University becomes partner in $25 million evolution study
The university is part of a $25 million, multi-university center established by the National Science Foundation (NSF) that will study evolution in action in natural and virtual settings. The center, titled "BEACON: Study of Evolution in Action," is one of five highly coveted Science and Technology Centers recently established by the NSF. It is a joint effort by Michigan State University, The University of Texas at Austin, the University of Washington, the University of Idaho and North Carolina AandT State University. BEACON is short for the "Bio/computational Evolution in Action CONsortium."
Internationally known oncology researcher joins faculty
Dr. John DiGiovanni, an internationally known cancer researcher who studies the link between obesity and cancer, has joined the pharmacy and nutritional sciences faculty. DiGiovanni will hold the Coulter R. Sublett Chair in the College of Pharmacy. He has a joint appointment in the College of Pharmacy's Division of Pharmacology and Toxicology and the Department of Nutritional Sciences in the College of Natural Sciences. DiGiovanni's research lab will be at the new Dell Pediatric Research Institute adjacent to Dell Children's Hospital. Much of DiGiovanni's past research has focused on understanding the molecular and cellular mechanisms associated with cancer development.
Nursing professor receives Professor of the Year Award
Dr. Debbie Volker, associate professor of nursing, has received the 2010 Senate Professor of the Year Award from students. The award is given to a tenure or tenure-track professor who demonstrates outstanding teaching ability and a commitment to students and the university. Volker will receive $1,000 and will be recognized at the Texas-Oklahoma men's basketball game March 1. "Dr. Volker makes students believe that there is always something more that you can reach for, and that there are no limits to what can be accomplished, even as a student," said Lauren Ratliff, president of the Senate of College Councils.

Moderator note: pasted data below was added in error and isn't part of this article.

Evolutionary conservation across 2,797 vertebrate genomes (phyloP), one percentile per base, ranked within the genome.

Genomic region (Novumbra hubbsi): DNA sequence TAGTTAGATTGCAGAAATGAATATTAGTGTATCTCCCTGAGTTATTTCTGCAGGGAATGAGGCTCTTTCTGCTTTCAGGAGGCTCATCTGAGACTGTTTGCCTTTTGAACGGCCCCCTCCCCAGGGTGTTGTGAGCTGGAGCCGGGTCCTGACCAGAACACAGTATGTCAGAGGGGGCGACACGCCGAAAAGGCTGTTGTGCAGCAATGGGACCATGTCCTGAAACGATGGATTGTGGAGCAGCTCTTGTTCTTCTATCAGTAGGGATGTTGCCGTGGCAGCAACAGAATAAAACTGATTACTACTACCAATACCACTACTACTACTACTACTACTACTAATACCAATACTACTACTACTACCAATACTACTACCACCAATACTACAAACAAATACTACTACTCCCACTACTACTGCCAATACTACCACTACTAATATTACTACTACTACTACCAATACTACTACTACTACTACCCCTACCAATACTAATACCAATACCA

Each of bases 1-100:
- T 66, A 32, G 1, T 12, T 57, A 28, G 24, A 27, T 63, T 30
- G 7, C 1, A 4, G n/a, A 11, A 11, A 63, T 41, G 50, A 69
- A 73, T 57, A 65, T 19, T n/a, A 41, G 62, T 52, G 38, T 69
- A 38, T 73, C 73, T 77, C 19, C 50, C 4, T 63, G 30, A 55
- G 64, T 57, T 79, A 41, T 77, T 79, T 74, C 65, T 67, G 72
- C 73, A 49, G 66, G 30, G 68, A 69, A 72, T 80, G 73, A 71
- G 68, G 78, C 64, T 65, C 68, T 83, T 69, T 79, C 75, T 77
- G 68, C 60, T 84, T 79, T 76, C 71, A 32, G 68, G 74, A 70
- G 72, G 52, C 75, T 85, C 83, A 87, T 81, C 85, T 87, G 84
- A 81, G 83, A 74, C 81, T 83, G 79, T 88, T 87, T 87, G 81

Memory enhancement program receives national award
The SeniorWISE (Wisdom is Simply Exploration) project, a School of Nursing research study headed by Dr. Graham J. McDougall to enhance mental fitness in older adults, has received the MindAlert Award from the American Society on Aging in collaboration with the MetLife Foundation. The 2010 MindAlert awards are given to innovative scientific-based programs that enhance functioning and quality of life or prevent functional decline in older adults. The SeniorWISE project, which received funding from the National Institutes on Aging, will be honored during the National Forum on Brain Fitness March 17 in Chicago in conjunction with the Aging in America Conference of the American Society on Aging and National Council.
Professor appointed to Governmental Accounting Standards Board
The Financial Accounting Foundation Board of Trustees has appointed Michael Granof, the Ernst and Young Distinguished Centennial Professor in Accounting, to the Governmental Accounting Standards Board (GASB). The GASB is an independent, not-for-profit organization that establishes and improves financial accounting and reporting standards for state and local governments. Granof begins his term July 1, when he will become one of six part-time members serving on the seven-member board. His term extends until June 30, 2015.
Computer science professor receives 2010 Sloan Research Fellowship